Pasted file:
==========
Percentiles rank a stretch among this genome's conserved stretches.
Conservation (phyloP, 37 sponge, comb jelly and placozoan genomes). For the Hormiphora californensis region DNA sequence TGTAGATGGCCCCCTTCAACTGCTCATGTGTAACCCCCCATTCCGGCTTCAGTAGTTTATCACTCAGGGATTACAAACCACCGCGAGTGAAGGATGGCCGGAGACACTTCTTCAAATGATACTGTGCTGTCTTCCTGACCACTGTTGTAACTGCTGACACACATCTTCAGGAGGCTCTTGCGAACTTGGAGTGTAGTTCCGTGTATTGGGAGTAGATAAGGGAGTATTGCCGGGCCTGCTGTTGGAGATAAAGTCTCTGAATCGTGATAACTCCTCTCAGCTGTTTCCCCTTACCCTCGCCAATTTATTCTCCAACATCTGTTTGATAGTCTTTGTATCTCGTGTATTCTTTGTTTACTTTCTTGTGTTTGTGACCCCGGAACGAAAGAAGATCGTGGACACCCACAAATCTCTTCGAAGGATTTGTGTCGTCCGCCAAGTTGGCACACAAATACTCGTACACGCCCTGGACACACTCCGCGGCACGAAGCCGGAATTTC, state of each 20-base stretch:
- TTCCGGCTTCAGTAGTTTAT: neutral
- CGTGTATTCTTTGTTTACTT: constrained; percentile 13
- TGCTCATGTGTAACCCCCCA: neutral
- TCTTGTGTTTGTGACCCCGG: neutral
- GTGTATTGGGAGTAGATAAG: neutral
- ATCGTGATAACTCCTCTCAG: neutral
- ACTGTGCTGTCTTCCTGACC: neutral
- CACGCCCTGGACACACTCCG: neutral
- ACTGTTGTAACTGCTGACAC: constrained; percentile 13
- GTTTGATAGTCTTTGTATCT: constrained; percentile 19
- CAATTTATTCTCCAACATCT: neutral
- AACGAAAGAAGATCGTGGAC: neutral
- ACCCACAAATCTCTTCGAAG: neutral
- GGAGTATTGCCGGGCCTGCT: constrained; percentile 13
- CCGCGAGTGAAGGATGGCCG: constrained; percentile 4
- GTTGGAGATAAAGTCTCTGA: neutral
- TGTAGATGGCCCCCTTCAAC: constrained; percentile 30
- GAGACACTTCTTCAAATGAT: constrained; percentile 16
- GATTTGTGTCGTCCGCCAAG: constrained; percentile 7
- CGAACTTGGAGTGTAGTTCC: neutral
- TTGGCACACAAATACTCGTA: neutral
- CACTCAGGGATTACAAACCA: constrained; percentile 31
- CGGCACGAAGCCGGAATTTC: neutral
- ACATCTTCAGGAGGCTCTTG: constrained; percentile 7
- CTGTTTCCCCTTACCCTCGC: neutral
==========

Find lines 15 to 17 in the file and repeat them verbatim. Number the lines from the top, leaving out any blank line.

- ACCCACAAATCTCTTCGAAG: neutral
- GGAGTATTGCCGGGCCTGCT: constrained; percentile 13
- CCGCGAGTGAAGGATGGCCG: constrained; percentile 4